There is no load at all. No apps installed. It is a fresh install. Even if I stop the JVMD which is used for monitoring by EM, My heap gradually grows and we get an alert for heap usage at 95% atleast once a day.
Note that JRockit works with a gc-trigger (http://docs.oracle.com/cd/E15289_01/doc.40/e15062/optionxx.htm#BABFCBCI)
If you look in the default values you can see the following:
"If -XXgcTrigger is not specified, the system tries to automatically find a good percentage value. If -XXgcTrigger=nn is specified, it is used instead and no automatic process is involved."
This (http://middlewaremagic.com/weblogic/wp-content/uploads/2011/07/clientromemoryoverview.png) gives an example of gc's. As you can see JRockit tries to use as much memory as possible, i.e., not wasting resources.
The alerts you are getting are quite common (90% warning). You could try to increase them (for example above 95%).
Usually, there is no need to worry about such levels in the memory (JRockit can manage this). When you want to protect against out of memory errors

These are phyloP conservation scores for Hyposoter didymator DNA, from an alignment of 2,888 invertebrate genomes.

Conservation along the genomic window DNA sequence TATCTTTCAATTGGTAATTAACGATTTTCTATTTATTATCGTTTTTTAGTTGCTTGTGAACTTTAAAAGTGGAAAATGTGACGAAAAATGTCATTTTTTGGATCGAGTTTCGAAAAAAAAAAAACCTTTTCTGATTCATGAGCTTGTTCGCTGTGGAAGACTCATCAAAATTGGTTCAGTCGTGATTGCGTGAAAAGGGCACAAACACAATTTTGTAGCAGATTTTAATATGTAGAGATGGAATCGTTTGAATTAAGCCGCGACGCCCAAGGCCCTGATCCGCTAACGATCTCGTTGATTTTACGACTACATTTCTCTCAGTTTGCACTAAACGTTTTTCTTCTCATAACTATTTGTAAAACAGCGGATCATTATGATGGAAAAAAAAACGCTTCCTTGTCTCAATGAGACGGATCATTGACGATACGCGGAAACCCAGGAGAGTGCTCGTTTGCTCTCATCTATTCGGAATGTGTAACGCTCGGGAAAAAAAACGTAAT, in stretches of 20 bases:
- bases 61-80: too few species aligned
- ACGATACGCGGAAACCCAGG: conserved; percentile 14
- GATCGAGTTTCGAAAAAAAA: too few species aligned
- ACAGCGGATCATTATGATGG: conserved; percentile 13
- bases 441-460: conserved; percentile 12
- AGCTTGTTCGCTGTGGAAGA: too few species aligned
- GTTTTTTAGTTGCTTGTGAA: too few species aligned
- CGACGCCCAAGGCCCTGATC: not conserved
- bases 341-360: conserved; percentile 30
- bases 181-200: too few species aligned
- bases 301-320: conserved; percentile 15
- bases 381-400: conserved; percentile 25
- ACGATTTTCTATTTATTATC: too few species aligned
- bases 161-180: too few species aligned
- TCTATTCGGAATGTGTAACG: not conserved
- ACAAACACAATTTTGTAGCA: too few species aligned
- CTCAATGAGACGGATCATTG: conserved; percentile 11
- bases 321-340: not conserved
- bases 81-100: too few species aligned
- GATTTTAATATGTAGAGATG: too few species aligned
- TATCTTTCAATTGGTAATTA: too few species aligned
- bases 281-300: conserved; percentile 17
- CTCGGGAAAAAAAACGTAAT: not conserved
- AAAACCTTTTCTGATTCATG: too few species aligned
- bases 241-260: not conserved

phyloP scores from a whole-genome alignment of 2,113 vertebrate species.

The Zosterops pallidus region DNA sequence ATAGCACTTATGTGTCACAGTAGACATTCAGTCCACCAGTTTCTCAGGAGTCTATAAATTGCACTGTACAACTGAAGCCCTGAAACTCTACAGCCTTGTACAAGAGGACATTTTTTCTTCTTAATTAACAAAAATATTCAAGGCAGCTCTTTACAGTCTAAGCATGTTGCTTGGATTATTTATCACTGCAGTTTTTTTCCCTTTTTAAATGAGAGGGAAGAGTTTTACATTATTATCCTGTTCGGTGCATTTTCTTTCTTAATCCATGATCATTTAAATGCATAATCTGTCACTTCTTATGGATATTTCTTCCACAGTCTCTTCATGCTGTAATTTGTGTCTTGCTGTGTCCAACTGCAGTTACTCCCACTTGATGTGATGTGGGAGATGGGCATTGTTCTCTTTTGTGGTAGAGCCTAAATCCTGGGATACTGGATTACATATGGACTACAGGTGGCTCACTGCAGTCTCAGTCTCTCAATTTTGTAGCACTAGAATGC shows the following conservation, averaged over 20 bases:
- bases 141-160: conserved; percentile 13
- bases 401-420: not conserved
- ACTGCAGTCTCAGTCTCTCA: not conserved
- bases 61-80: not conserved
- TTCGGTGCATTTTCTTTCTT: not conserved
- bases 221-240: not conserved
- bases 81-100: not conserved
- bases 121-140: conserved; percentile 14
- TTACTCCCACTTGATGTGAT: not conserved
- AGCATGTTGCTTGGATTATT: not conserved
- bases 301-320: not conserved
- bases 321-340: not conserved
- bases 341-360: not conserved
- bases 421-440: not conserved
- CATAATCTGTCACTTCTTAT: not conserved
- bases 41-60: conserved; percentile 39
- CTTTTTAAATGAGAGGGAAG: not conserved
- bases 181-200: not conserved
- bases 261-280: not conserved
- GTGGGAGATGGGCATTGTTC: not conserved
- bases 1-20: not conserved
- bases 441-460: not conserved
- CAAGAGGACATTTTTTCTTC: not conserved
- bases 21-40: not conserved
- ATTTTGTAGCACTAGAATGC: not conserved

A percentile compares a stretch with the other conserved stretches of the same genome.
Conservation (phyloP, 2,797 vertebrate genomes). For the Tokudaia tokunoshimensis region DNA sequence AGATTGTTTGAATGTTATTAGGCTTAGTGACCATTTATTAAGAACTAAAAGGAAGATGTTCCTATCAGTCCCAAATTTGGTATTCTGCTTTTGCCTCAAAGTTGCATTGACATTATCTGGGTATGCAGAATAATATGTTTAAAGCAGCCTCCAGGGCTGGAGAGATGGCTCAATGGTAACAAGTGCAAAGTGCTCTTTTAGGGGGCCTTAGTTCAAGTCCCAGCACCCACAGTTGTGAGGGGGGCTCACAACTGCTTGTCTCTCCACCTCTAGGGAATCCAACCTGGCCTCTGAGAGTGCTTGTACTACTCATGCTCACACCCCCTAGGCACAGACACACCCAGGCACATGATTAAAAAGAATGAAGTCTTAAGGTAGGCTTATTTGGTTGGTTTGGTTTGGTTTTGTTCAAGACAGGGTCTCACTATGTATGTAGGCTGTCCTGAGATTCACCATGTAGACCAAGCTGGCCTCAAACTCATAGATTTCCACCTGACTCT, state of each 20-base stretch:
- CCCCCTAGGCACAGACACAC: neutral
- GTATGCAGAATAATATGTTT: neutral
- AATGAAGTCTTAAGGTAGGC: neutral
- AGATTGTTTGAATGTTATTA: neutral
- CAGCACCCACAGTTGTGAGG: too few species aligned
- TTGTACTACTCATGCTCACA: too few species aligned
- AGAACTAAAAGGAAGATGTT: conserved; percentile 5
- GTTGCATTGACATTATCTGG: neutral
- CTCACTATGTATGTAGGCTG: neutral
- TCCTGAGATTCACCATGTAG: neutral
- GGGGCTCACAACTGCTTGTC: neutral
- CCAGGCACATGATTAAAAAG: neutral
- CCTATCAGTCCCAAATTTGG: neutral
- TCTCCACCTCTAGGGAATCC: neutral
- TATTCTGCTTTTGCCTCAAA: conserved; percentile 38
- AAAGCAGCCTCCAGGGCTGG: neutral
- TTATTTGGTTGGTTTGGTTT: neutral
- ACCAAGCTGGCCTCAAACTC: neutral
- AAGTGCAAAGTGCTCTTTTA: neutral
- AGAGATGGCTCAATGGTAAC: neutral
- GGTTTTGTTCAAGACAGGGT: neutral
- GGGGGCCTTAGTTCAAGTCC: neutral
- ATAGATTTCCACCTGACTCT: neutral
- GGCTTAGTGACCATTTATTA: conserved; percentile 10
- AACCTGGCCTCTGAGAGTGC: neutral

you can use the Overload, Configuration tab of WebLogic and set a panic action and a failure action (what to do when you have too many stuck threads).
As long running threads consume memory (and of course CPU cycles) - such threads can lead (when there are too many) to a memory problem.
What you can do, is let JRockit decide what garbage collection to use.
With -Xgc:gencon you choose a static garbage collector, JRockit provides dynamic collector schemes, i.e.,
when you want to optimize for pauses, you can use -Xgc:pausetime (http://docs.oracle.com/cd/E15289_01/doc.40/e15062/optionx.htm#i1011879)
and set a target for the pausetime, for example, -XpauseTarget=200ms (http://docs.oracle.com/cd/E15289_01/doc.40/e15062/optionx.htm#i1011852)
With "JRockit tries to use as much memory as possible, i.e., not wasting resources" I mean that you are allocating (with -Xms and -Xmx) a certain
amount of memory to the heap. When you set a -XXgcTrigger to 20%, you signal JRockit at 80% of the heap to run a collection. In this case
you could let the heap-usage run until 90% (and still be safe), instead of starting a collection at 80%.